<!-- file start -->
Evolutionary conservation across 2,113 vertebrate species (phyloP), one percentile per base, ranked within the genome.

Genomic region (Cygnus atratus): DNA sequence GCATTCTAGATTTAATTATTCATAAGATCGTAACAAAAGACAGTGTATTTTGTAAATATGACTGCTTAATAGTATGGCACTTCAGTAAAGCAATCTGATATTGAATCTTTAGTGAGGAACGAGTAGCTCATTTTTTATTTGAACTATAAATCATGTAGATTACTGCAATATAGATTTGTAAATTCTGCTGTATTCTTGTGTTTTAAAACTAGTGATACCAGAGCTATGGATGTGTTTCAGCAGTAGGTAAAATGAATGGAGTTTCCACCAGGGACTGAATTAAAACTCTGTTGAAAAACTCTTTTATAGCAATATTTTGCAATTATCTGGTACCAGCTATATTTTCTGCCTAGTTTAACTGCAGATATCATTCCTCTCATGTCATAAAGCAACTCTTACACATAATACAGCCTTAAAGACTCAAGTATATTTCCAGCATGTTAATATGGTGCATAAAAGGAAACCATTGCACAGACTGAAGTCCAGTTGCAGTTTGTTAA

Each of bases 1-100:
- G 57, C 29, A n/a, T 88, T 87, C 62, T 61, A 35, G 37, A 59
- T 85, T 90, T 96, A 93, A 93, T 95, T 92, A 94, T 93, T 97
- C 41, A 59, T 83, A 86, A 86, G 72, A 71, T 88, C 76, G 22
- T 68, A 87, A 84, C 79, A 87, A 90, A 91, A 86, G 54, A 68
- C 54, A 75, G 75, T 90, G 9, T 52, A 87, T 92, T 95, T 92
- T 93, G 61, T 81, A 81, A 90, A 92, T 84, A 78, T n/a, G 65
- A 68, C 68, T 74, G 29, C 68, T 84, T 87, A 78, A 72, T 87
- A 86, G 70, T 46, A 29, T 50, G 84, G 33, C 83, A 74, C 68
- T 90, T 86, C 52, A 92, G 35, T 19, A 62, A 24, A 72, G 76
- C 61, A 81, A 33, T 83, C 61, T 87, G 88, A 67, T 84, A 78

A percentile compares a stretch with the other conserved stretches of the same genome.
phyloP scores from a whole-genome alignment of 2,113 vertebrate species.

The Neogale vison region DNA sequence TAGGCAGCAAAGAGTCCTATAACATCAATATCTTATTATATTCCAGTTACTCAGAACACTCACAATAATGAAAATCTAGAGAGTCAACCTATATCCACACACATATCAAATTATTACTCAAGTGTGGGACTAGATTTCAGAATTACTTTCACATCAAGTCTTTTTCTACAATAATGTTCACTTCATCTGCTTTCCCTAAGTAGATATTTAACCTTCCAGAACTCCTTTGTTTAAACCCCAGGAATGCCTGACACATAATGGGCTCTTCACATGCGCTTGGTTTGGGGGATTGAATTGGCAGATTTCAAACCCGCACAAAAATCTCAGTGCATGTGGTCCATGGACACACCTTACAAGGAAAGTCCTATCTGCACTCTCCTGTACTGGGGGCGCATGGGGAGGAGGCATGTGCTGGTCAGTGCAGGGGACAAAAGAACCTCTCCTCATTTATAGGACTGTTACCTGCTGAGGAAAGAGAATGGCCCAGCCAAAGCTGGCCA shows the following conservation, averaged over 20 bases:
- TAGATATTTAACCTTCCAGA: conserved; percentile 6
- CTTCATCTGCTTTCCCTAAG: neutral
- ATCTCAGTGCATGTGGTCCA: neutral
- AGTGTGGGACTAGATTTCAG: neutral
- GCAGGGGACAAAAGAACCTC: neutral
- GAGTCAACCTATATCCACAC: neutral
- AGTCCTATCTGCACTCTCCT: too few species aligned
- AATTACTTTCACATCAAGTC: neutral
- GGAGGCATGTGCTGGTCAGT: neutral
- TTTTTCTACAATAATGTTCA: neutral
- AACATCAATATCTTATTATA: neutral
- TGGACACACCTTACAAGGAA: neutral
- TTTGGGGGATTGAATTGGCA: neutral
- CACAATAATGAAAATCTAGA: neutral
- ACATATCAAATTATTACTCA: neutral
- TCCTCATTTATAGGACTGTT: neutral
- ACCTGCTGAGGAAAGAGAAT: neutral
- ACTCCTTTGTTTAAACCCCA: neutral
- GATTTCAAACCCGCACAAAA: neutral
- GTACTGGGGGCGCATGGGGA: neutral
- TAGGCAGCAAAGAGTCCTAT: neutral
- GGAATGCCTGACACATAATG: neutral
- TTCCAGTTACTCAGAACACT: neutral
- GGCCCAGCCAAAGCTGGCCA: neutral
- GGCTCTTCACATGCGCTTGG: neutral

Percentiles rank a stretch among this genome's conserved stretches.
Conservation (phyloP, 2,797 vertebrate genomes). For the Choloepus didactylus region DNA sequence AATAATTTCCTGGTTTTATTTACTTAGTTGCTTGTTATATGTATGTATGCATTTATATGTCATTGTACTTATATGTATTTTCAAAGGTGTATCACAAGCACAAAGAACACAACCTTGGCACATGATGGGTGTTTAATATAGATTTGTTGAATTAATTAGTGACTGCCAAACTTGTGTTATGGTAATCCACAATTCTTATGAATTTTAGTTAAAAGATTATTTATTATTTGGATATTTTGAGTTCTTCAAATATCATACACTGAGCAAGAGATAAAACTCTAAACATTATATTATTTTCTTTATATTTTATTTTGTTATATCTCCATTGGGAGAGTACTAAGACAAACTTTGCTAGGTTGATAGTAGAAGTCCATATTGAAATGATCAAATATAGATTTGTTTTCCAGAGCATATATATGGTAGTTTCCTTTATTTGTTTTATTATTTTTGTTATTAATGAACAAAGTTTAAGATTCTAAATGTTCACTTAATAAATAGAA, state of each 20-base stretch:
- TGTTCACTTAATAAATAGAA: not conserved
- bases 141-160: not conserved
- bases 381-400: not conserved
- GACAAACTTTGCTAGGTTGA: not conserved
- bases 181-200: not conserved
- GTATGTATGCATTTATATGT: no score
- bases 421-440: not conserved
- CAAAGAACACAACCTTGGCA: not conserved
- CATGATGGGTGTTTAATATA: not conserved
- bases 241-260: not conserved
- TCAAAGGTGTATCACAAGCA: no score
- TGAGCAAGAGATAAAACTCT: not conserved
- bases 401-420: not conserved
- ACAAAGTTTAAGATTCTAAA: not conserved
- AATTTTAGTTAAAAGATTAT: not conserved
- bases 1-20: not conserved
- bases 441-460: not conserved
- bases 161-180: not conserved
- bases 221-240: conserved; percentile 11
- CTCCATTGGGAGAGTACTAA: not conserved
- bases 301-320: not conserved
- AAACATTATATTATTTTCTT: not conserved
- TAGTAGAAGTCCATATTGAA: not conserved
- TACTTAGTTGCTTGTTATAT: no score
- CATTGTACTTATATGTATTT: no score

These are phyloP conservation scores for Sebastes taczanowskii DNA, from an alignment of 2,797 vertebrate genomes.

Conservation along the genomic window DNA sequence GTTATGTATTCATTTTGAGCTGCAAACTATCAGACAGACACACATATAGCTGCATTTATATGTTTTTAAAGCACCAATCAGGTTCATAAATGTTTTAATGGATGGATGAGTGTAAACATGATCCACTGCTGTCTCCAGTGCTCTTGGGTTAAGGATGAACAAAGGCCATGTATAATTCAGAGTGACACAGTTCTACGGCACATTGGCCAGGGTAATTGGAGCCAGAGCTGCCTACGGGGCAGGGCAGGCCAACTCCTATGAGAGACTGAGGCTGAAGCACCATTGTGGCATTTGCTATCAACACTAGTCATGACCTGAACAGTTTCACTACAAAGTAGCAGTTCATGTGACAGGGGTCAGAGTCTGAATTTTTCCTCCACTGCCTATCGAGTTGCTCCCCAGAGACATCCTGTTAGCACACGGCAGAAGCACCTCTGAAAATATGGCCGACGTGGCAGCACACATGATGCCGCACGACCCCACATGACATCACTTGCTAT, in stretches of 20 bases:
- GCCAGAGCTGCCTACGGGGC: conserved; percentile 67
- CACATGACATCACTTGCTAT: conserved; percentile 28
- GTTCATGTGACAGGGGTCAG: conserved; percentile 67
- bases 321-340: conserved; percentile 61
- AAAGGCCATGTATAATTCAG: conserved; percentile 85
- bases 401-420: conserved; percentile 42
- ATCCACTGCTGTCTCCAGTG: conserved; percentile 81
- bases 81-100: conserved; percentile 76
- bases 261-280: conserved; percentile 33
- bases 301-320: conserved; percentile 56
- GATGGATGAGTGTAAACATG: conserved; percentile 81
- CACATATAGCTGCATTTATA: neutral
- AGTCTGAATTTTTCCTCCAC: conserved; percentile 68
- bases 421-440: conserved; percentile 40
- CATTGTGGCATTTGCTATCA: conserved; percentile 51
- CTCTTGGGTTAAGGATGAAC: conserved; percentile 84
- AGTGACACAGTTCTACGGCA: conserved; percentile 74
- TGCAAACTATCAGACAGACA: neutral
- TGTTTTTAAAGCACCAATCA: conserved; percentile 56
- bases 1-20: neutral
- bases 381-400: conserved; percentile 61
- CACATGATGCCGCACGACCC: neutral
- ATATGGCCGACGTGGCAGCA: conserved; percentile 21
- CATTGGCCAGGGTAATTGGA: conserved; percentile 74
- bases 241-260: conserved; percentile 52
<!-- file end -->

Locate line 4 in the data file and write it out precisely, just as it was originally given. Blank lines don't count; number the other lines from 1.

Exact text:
- G 57, C 29, A n/a, T 88, T 87, C 62, T 61, A 35, G 37, A 59